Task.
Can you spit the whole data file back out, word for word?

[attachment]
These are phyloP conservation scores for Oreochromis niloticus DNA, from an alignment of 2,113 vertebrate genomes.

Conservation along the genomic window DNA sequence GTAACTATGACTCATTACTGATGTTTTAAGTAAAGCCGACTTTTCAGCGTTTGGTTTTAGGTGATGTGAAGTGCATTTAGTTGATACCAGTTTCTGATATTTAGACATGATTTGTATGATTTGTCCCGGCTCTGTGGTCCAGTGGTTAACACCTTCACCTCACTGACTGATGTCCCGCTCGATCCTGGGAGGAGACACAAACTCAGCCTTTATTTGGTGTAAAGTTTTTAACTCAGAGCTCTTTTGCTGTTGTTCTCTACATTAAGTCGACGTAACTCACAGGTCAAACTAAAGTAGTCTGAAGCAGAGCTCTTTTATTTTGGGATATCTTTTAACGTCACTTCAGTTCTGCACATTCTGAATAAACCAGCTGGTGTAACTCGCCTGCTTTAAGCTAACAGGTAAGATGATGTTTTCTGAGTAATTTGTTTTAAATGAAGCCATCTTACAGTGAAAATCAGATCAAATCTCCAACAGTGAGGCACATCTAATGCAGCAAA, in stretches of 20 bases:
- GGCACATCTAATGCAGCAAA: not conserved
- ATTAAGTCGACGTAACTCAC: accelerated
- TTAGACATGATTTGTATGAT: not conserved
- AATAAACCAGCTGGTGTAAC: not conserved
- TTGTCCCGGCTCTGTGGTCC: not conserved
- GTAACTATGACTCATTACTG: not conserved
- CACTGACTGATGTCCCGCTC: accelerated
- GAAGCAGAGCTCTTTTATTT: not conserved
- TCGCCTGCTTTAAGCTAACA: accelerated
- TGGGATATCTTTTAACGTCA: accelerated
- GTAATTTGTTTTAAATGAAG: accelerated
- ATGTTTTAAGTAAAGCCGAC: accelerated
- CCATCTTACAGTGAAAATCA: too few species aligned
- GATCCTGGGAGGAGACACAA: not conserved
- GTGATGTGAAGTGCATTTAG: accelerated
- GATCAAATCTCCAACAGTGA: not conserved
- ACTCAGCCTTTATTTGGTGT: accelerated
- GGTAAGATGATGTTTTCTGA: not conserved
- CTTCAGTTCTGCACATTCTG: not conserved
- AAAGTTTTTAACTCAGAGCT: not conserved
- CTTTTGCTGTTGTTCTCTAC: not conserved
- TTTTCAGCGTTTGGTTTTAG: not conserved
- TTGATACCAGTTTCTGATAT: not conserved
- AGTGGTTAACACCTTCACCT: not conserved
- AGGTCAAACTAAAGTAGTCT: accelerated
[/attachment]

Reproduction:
These are phyloP conservation scores for Oreochromis niloticus DNA, from an alignment of 2,113 vertebrate genomes.

Conservation along the genomic window DNA sequence GTAACTATGACTCATTACTGATGTTTTAAGTAAAGCCGACTTTTCAGCGTTTGGTTTTAGGTGATGTGAAGTGCATTTAGTTGATACCAGTTTCTGATATTTAGACATGATTTGTATGATTTGTCCCGGCTCTGTGGTCCAGTGGTTAACACCTTCACCTCACTGACTGATGTCCCGCTCGATCCTGGGAGGAGACACAAACTCAGCCTTTATTTGGTGTAAAGTTTTTAACTCAGAGCTCTTTTGCTGTTGTTCTCTACATTAAGTCGACGTAACTCACAGGTCAAACTAAAGTAGTCTGAAGCAGAGCTCTTTTATTTTGGGATATCTTTTAACGTCACTTCAGTTCTGCACATTCTGAATAAACCAGCTGGTGTAACTCGCCTGCTTTAAGCTAACAGGTAAGATGATGTTTTCTGAGTAATTTGTTTTAAATGAAGCCATCTTACAGTGAAAATCAGATCAAATCTCCAACAGTGAGGCACATCTAATGCAGCAAA, in stretches of 20 bases:
- GGCACATCTAATGCAGCAAA: not conserved
- ATTAAGTCGACGTAACTCAC: accelerated
- TTAGACATGATTTGTATGAT: not conserved
- AATAAACCAGCTGGTGTAAC: not conserved
- TTGTCCCGGCTCTGTGGTCC: not conserved
- GTAACTATGACTCATTACTG: not conserved
- CACTGACTGATGTCCCGCTC: accelerated
- GAAGCAGAGCTCTTTTATTT: not conserved
- TCGCCTGCTTTAAGCTAACA: accelerated
- TGGGATATCTTTTAACGTCA: accelerated
- GTAATTTGTTTTAAATGAAG: accelerated
- ATGTTTTAAGTAAAGCCGAC: accelerated
- CCATCTTACAGTGAAAATCA: too few species aligned
- GATCCTGGGAGGAGACACAA: not conserved
- GTGATGTGAAGTGCATTTAG: accelerated
- GATCAAATCTCCAACAGTGA: not conserved
- ACTCAGCCTTTATTTGGTGT: accelerated
- GGTAAGATGATGTTTTCTGA: not conserved
- CTTCAGTTCTGCACATTCTG: not conserved
- AAAGTTTTTAACTCAGAGCT: not conserved
- CTTTTGCTGTTGTTCTCTAC: not conserved
- TTTTCAGCGTTTGGTTTTAG: not conserved
- TTGATACCAGTTTCTGATAT: not conserved
- AGTGGTTAACACCTTCACCT: not conserved
- AGGTCAAACTAAAGTAGTCT: accelerated